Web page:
THOMASIAN journalism stalwart and Philippine Daily Inquirer founder Eugenia Duran-Apostol received The Ramon Magsaysay Award for Journalism, Literature, and Creative Communication Arts last Aug. 30.

Notable Thomasian writers who have received the same honor which many consider as the Asian Nobel Prize include National Artists F. Sionil Jose and Bienvenido Lumbera.

“That I should be chosen as one of these men and women honorees was far from my wildest dreams,” Apostol said during her acceptance speech at the Cultural Center of the Philippines Main Theater. “I shall never agree with anyone saying that I am worthy of this award.”

Apostol was awarded for her “courageous example in placing the truth-telling press at the center of the struggles for democratic rights and better government,” according to the Magsaysay Award citation.

Apostol majored in Litt. Journalism B in the former Faculty of Philosophy and Letters in 1948, and worked for the Manila Times and Manila Chronicle as the editor of the papers’ women’s section.

During her lecture at the Ramon Magsaysay Center last Sept. 1, Apostol emphasized the watchdog role of the media.

“The main job of the newspaper is to be a watchdog, not to be anybody’s puppy dog or tuta,” Apostol said.

In her career as a journalist, Apostol kept this ideal. During the Martial Law, she published Mr. & Ms. magazine which, while a lifestyle magazine, also published political columns critical of the dictatorship.

In 1983, when Ninoy Aquino was assassinated, she published Mr. & Ms. Special edition which covered the assassination and political unrest.

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In 1985, she spun off the Inquirer, a daily newspaper as the mouthpiece of the political opposition, which had been covering inquiry into the assassination and the snap elections which had been called for by President Ferdinand Marcos.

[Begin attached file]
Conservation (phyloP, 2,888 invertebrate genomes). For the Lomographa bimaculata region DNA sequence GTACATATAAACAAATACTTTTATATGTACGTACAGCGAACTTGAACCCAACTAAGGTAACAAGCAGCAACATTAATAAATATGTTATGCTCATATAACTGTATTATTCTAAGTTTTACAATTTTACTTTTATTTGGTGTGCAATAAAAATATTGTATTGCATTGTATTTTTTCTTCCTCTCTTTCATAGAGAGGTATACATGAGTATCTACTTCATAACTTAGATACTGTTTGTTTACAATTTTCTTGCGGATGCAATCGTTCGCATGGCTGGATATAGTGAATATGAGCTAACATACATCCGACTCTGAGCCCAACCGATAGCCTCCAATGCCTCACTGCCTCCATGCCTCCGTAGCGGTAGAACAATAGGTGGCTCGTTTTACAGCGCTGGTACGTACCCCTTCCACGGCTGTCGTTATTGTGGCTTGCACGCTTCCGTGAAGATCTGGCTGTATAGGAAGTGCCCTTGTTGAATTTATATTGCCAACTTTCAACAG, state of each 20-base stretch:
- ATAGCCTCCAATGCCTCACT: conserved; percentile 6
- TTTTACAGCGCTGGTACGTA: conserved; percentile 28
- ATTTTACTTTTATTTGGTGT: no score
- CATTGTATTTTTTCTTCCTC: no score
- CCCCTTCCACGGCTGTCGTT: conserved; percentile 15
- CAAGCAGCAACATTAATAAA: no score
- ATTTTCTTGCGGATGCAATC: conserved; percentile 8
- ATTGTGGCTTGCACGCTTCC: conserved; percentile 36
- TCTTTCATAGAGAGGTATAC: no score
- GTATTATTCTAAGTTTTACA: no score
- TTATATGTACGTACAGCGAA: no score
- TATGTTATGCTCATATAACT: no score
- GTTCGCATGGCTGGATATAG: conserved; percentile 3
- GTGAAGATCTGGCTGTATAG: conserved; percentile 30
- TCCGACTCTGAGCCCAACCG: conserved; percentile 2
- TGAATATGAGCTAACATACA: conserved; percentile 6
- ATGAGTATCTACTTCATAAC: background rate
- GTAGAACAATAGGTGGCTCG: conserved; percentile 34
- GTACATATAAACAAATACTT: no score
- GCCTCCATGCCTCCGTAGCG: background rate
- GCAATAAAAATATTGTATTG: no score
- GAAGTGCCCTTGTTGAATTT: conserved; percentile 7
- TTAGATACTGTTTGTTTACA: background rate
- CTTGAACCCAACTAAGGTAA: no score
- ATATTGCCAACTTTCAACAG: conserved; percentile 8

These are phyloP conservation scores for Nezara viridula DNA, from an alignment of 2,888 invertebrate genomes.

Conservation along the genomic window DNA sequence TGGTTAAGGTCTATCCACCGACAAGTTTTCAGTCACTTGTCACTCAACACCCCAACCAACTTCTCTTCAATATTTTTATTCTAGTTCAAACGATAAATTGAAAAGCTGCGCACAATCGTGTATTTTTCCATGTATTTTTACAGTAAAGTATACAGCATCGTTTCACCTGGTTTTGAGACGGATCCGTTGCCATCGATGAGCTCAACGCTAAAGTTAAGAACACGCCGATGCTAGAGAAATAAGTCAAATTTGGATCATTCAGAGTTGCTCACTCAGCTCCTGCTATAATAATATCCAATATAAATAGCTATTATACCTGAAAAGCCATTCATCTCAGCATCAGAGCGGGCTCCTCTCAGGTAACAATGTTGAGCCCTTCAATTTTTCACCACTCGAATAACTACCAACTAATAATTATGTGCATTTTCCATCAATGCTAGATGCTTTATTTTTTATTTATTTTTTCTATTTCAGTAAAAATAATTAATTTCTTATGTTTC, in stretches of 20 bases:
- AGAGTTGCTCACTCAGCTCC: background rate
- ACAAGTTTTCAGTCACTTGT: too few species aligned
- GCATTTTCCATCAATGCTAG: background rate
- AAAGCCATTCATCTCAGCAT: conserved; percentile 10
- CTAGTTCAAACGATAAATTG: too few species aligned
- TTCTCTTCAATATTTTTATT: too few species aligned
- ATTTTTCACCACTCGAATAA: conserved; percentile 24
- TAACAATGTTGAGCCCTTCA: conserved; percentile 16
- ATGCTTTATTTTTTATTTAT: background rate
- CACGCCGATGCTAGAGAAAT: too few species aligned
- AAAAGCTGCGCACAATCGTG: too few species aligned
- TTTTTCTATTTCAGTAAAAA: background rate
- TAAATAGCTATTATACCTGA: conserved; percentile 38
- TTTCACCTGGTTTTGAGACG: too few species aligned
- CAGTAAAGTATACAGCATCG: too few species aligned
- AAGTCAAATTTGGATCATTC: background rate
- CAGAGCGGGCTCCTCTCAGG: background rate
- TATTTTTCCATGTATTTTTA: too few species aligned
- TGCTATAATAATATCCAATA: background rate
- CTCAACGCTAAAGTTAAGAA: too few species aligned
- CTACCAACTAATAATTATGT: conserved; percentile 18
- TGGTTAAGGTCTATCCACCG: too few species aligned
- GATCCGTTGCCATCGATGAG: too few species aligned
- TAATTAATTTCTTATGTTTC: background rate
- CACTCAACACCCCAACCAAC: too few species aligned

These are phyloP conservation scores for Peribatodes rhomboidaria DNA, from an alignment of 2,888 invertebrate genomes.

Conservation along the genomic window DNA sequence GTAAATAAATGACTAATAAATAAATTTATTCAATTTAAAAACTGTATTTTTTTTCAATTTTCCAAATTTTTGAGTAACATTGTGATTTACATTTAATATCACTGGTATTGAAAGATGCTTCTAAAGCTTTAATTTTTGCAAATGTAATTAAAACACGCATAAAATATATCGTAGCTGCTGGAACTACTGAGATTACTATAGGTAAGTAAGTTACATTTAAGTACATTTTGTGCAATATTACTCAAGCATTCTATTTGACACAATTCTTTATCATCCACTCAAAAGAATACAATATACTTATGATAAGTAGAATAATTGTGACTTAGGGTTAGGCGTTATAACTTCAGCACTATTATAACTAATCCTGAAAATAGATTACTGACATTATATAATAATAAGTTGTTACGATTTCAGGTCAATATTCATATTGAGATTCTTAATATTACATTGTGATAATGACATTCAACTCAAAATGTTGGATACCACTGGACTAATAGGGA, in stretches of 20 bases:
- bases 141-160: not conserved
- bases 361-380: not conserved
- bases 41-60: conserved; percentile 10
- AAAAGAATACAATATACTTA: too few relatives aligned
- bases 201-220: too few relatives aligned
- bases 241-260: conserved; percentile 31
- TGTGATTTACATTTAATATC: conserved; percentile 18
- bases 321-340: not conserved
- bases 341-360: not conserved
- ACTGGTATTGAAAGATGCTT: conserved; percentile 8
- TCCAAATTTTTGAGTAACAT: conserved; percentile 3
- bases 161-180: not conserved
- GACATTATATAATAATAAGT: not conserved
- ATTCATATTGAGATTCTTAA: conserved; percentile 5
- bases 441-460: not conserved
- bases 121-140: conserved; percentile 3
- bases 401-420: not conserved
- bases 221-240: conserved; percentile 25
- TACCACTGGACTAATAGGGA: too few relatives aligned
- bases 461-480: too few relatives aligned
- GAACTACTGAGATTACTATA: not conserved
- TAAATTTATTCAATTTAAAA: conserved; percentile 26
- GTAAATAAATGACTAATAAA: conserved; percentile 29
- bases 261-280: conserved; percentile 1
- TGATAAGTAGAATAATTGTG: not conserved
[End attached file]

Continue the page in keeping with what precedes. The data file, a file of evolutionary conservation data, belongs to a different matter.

During Joseph Estrada’s presidency, Apostol established Pinoy Times, a political tabloid. The daily ran stories about Estrada’s fondness for luxury and his mistresses. Apostol said that there came a time when she herself would hunt Estrada’s mansions and photograph them.

Both the Inquirer and Pinoy Times enjoyed wide readership but lost revenues when Estrada’s allies pulled out their advertisements.

“An unexpected outcome of the advertisement boycott was the unprecedented outpouring of public support,” Apostol said. She added the two papers led the movement to topple President Estrada for corruption.

Today, Apostol has returned as publisher of Mr and Ms, which she has reformatted into a health and spiritual magazine.

Other recipients of Ramon Magsaysay Award were Ek Sonn Chan (Cambodia) for Government Service; Park Wok Soon (Korea) for Public Service; Antonio Meloto and Gawad Kalinga (Philippines) for Community Leadership; Sanduk Ruit (Nepal) for Peace and International Understanding; and Arvind Kejriwal (India) for Emergent Leadership.

The Ramon Magsaysay Award was organized in 1957 in honor of the charismatic former President Ramon Magsaysay who died in a plane crash. The recognition is given to individuals or organizations that have contributed positively to the lives of the people in Asia. Since 1958, the award has been given to more than 250 individuals and organizations.

The recipients of the awards are given a gold medal etched with the face of Ramon Magsaysay and a cash prize of US$50,000.

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Apostol said she would use the cash prize to fund the Education Revolution advocacy, which her Foundation for Worldwide People Power had started three years ago. Ivan Angelo L. de Lara

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